The chef, Patrick Müller, is known as the Silent Chef. Apparently he had a television show where he just cooked, without speaking, and people tuned in to watch. Well I watched him in his teensy open kitchen (smaller than my own at home in Saint Louis) and he just made it all look so natural and easy. Then he dressed the plates on the counter between the kitchen and the house, and the plates got whisked to tables. When he had enough orders for more horse, that’s what he cooked. With one assistant, this like watching a master at work.
And every plate came out a work of art as well.
A gastronome’s paradise, this place. I’ve had the meal of the trip, and at €4.50 a plate, this was a relatively inexpensive meal too. The fish meal in Hydra was fab because of its ambience; this one was fab because of its ingenuity and flavors.
At 1 p.m. Tuesday, I am back at my hotel for a while. We had an early start today– well before 8 a.m.–as we traveled to The American International School in the northern suburbs of Vienna. Our meetings there were productive and thorough. We had a brief break during our meetings; one of the teachers walked us up the hill to take in the view of the Vienna Woods.
This area is north of Heiligenstadt, which in itself is north of Vienna proper. Heiligenstadt is famous for wineries (the vineyards for which are around the American School) and also famous as the place where Beethoven wrote his famous Heiligenstadt Testament.
Later today = more meetings, but for now we have a bit of rest in the midst of a hectic schedule.
The hotel has moved a patio table and chairs onto my balcony, and the weather is glorious enough that I am currently seated outdoors. Blue sky abounds, and the sidewalk is filled with those in transit and those just walking.
My mind is very much back home today, as I’m listening right now to NPR’s morning coverage of the events in Boston. Evil has again reared its monstrous head. And I am, in this season of Easter, reminded of the words of the New Covenant, as expressed in the Pascha Nostrum:
Christ being raised from the dead will never die again;
death no longer has dominion over him.
The death that he died, he died to sin, once for all;
but the life he lives, he lives to God.
So also consider yourselves dead to sin,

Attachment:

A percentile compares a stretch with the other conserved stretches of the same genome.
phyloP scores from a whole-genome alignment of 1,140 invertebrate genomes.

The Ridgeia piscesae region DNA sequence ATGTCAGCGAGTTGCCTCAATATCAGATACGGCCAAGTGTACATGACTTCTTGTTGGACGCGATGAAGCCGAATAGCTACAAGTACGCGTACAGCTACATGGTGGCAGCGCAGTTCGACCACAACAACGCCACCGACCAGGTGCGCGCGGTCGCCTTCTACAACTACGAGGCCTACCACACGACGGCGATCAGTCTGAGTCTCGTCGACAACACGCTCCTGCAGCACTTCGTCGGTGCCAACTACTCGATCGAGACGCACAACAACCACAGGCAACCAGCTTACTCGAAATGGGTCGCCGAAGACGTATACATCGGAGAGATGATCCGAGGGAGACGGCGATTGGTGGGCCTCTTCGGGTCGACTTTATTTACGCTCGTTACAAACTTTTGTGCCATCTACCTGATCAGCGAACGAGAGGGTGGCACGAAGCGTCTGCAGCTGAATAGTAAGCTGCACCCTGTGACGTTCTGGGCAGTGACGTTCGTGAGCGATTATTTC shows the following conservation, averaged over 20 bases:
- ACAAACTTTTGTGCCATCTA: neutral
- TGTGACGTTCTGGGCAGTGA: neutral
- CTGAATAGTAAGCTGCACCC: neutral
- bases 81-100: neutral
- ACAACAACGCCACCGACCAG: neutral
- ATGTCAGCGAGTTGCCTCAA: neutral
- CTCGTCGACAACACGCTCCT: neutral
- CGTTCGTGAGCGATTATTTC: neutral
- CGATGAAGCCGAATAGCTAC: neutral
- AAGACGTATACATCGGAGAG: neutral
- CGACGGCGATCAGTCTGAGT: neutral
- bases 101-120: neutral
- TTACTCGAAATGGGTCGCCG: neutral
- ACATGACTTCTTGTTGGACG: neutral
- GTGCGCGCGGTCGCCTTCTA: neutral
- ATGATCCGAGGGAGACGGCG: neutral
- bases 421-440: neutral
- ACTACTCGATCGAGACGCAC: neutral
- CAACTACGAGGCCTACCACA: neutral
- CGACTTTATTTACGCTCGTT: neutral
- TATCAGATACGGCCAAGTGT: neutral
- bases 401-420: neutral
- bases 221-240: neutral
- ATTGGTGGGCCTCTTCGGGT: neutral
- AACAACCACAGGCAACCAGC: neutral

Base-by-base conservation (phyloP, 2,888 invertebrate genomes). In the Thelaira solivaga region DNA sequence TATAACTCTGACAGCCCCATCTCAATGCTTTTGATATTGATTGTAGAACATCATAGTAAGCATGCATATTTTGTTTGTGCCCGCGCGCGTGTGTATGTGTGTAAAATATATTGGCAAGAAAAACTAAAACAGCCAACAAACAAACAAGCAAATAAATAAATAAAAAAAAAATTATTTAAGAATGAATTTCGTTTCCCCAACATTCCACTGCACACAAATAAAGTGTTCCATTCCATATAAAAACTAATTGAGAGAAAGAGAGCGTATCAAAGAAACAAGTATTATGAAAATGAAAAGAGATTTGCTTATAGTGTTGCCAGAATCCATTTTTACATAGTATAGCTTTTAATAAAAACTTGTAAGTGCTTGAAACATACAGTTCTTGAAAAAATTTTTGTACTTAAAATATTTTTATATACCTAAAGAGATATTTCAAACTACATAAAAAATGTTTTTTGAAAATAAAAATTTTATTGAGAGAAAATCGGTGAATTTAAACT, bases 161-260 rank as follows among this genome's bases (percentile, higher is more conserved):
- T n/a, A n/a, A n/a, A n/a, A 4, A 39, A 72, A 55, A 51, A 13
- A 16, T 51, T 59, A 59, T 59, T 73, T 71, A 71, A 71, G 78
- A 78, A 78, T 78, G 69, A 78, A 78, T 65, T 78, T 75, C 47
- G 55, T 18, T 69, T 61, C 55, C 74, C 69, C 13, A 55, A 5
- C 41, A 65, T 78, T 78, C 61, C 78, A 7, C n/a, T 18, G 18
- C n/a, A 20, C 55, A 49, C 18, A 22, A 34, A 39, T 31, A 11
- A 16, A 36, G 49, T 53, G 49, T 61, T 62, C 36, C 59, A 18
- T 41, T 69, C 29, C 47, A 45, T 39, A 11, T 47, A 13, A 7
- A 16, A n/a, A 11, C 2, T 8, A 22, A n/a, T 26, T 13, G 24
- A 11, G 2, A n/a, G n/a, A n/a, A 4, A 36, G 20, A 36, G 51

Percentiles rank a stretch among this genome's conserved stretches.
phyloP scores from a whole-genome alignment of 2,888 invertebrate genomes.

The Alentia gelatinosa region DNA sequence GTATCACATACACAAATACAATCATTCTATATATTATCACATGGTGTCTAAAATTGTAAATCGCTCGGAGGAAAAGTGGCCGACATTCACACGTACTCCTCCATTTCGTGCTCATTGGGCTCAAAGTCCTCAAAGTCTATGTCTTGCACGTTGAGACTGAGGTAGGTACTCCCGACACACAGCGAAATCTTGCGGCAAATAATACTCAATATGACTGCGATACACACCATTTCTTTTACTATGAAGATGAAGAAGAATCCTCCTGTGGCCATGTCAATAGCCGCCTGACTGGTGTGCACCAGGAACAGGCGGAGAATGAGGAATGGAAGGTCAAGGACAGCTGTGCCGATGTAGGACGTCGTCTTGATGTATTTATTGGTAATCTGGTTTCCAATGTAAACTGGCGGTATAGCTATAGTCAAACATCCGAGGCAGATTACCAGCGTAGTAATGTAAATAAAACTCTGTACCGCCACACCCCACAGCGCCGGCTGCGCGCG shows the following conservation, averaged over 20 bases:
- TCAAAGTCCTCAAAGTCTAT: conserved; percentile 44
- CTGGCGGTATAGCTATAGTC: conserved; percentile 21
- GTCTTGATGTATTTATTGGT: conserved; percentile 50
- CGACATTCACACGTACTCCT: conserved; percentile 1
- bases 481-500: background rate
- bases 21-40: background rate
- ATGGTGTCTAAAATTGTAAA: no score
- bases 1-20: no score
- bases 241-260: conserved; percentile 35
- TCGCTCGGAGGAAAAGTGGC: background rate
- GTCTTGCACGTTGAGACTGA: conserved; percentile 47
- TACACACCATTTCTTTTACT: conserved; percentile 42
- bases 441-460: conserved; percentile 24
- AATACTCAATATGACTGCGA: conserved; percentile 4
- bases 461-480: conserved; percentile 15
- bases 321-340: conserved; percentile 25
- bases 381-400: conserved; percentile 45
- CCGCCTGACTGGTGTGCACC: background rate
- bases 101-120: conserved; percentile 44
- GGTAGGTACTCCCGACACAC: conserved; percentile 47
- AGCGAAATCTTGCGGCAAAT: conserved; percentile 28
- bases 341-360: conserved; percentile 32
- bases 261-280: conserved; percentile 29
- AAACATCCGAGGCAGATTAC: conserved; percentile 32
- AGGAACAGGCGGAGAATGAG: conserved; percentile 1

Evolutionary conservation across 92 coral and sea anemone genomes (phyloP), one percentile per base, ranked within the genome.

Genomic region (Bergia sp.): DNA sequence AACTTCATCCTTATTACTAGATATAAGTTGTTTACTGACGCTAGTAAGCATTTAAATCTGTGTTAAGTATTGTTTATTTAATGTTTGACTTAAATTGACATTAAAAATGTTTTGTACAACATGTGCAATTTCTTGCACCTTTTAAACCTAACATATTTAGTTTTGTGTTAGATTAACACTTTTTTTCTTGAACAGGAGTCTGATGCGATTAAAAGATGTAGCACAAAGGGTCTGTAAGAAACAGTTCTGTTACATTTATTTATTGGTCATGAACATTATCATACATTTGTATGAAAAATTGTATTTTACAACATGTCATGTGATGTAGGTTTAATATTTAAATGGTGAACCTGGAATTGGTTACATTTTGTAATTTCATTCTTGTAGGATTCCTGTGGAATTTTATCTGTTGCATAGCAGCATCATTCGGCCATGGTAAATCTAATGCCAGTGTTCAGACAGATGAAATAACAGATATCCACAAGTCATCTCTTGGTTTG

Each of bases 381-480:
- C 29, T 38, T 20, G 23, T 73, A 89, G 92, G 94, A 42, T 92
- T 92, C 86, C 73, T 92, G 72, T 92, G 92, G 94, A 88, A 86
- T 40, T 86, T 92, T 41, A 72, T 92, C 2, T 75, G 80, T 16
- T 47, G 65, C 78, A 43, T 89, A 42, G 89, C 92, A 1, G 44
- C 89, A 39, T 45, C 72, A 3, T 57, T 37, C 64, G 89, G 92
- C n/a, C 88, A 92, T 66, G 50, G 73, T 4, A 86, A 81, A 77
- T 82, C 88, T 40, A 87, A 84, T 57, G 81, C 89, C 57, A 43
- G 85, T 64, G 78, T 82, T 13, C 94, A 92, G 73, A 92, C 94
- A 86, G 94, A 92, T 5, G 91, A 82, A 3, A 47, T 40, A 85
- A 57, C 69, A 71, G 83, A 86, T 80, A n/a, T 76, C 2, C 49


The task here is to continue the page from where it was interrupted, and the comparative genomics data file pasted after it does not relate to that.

and alive to God in Jesus Christ our Lord. Alleluia.
Christ has been raised from the dead,
the first fruits of those who have fallen asleep.
For since by a man came death,
by a man has come also the resurrection of the dead.
For as in Adam all die,
so also in Christ shall all be made alive. Alleluia.
And, as my student Jeffrey Allison wrote today, quoting Alexandre Dumas, “Life is a storm, my young friend. You will bask in the sunlight one moment and be shattered on the rocks the next. What makes you a man is what you do when that storm comes. You must look into that storm… and shout ‘do your worst, for I will do mine’.”
And this reminder, thanks to Heather Patterson, whose husband is with me on this business trip: “Therefore, since we are surrounded by such a huge crowd of witnesses to the life of faith, let us strip off every weight that slows us down, especially the sin that so easily trips us up. And let us run with endurance the race God has set before us.” ~Hebrews 12.1
E’en so, Lord Jesus, quickly come, and save this ravaged world, for we have met the enemy, and he is us.
Dr. Patterson and I put in a full workday today, and then some. We had a couple of hours off in the middle of the day, so went to the northern edge of the Hofburg to do a bit of shopping and grab a quick bowl of soup. I had an Esterhazytorte, of course.
With meetings at Webster University – Vienna, Vienna International School, and then dinner & check-in this evening with three music majors who are here right now, the day was 10+ hours. And lots of walking.
But a good and productive day it was.
The pics of are of the less work-related parts of the day:
And with that, at 3 p.m. home and 10 p.m. here, I’m off to sleep.